Weight Loss, Food, Clothing and a Financial crisis

So in my last post I had pics of me from last years holiday party. In those pictures I wore a size 54 jacket and size 48 pants. I went to Men’s Wearhouse on Sunday and bought a new suit. I had to, they basically laughed at me when I went in to see if I could get my old suit altered to fit me. You see this year I wear a size 44 coat and size 36 pants. That’s a big difference; so big that they told I had to get a new one, because they couldn’t alter any suit that much. While that in it self is great it’s also not.

Sure losing 114 pounds has done wonders for me; for my health and well being, my exercise and eating changes have been wonderful; not so much so for my wallet. In the past year I have spent more on clothing than I have ever had to. While I feel great and have surely added years to my life, my finances are feeling strained because of it.

Now, admittedly, I could have bought a cheaper suit than I did. I tried on a few at the mall and none garnered the approval of my wife, so it was off to Mens Wearhouse, where i had $50 in gift cards anyway. My intention was to buy a suit I saw on their website for $249 and since they were having a sale I could get a second one for $100. Great $349 – $50 is $299 not bad for 2 suits. Well they didn’t have the suits from the website in store (big shock) so I looked at what they did have. I ended up with a suit for $299; still not too bad. Add the second one in for $100 and we’re just under $400. Then they get you for tailoring, taxes, toll money, their kids college tuition and such, which I understand, but dang it if I didn’t end up spending over $500 after my gift cards were used up. So once again, I had been hornswoggled. I intended on spending about $250 and ended up doubling it. My wallet took another hit for the team. I feel sorry for it, I really do.

I’m liking the fact that I can shop in the “Mens” section not the “Big and Tall” section, which by the way is really just the “Big” section in my opinion. They believe that anyone with a waist larger than 42 is never going to have more than a 30″ inseam; but on the off chance you do it will most assuredly be because you are a gargantuan and have a 36″+ inseam. so all of the moderately tall fat guys get screwed. We either have to buy “highwater” pants or dress like we are Steve Urkel.

Sorry I got off track there, where was I? Oh yes my poor, poor wallet. In addition to having to bear the burden of my new wardrobe, my wallet has had to shoulder the weight of higher grocery costs. It’s amazing how much more it costs to eat healthy than to not. For example, I have been trying to move to more and more organic, and where possible locally sourced food stuffs. Here is a comparison with what I believe are fairly accurate numbers for one item.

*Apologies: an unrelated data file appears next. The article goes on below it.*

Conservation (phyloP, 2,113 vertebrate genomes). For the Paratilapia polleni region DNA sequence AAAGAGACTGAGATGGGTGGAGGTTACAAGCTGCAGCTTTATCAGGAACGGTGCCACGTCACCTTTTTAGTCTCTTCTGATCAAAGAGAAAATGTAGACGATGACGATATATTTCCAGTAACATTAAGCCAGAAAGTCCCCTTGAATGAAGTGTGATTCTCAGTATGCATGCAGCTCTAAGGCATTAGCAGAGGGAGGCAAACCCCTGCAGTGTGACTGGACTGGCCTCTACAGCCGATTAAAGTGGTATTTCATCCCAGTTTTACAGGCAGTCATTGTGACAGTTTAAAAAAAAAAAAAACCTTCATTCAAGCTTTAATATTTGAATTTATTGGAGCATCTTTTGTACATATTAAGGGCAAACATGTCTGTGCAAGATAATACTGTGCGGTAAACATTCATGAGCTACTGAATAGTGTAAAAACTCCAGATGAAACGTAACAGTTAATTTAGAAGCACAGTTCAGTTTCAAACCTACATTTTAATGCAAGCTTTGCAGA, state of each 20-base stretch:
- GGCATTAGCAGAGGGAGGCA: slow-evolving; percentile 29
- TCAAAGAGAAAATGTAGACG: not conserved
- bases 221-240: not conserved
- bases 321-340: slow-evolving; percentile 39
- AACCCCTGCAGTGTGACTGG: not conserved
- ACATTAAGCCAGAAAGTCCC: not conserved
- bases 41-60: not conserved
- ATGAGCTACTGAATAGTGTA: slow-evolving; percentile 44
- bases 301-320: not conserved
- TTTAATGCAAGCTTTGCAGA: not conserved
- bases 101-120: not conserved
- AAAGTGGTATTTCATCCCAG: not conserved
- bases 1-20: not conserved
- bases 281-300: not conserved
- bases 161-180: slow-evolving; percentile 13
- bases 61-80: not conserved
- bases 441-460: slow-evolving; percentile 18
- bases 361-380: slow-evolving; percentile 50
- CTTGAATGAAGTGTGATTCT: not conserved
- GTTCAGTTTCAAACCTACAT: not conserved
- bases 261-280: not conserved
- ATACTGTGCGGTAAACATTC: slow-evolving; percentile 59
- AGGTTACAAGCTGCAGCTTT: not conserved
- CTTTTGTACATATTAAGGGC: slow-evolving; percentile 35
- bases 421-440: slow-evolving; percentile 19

Chicken. One of the most abundantly available meats products know to the US consumer. I never really gave much thought to the chicken, except maybe what to marinate it in on what to slather on it, until I changed my eating habits. Now I consider many factors when looking at this ubiquitous culinary item. Let’s say you want to make some chicken, so you meander on down to your local mega (or not so mega) mart; you are presented with a myriad of poultry choices.  Standard fare Chicken, Organic Chicken, All Natural Chicken, Free Range Chicken, Pastured Chicken among the bevy of others. each one with it’s own pricing structure and variance depending on a whole other list of factors.

For my comparison Let’s consider ordinary standard chicken, organic chicken and locally source pastured chicken. For my standard we will use a run of the mill mega mart chicken, an Organic Chicken, and a Local chicken procured from a local store (in this case Bushel and Peck in Beloit Wisconsin)

Standard Young Chicken 3-4 pounds: About $6, fed who knows what, kept in a tiny cage, gets crapped on by the bird above it, has it’s beak removed, treated inhumanely

Certified Organic chicken 4-5 pounds: About $8, fed grain, no antibiotics, kept in a pen with a bazillion other birds, crowded but not entirely inhumane treatment, doesn’t get sunlight or weather.

Locally sourced Pastured Organic Chicken 4-5 pounds: About $10, fed all natural grain, no antibiotics, allowed to roam and peck around in a field with a bunch of other birds, basically living the good life until he get’s culled for my consumption.

So you can see the hit a wallet takes. I want to buy the locally sourced bird. It helps a local farmer, my local economy, is good for me to eat, and I can rest easier knowing that the animal that gave it’s life for my dinner was treated with respect and dignity; but at nearly 2x the cost of the standard chicken I cannot afford to do so all the time. I will usually opt for the certified organic chicken to split the difference but I truly would prefer to get the local bird.

This same type of dilemma occurs for everything you buy when you change your eating, The food that is good for you costs more than the food that is not. I understand the economics of it. It costs more to raise the animals/vegetables/unicorns with out antibiotics and growth hormones because there are less overall successes in the end than there are in the factory farmed varieties that are made bigger, and faster with the help of science, chemical voodoo and Brawndo. I just don’t like it, nor do I have to. I do however have to tolerate it.

So now my food costs 2x as much, my clothes have all had to be replaced , and I had to buy a new suit. My wallet is sore, it has been taken to the woodshed and beaten within inches of it’s life. What’s a guy to do.

What’s your opinion? Tell me your thoughts.

Rob

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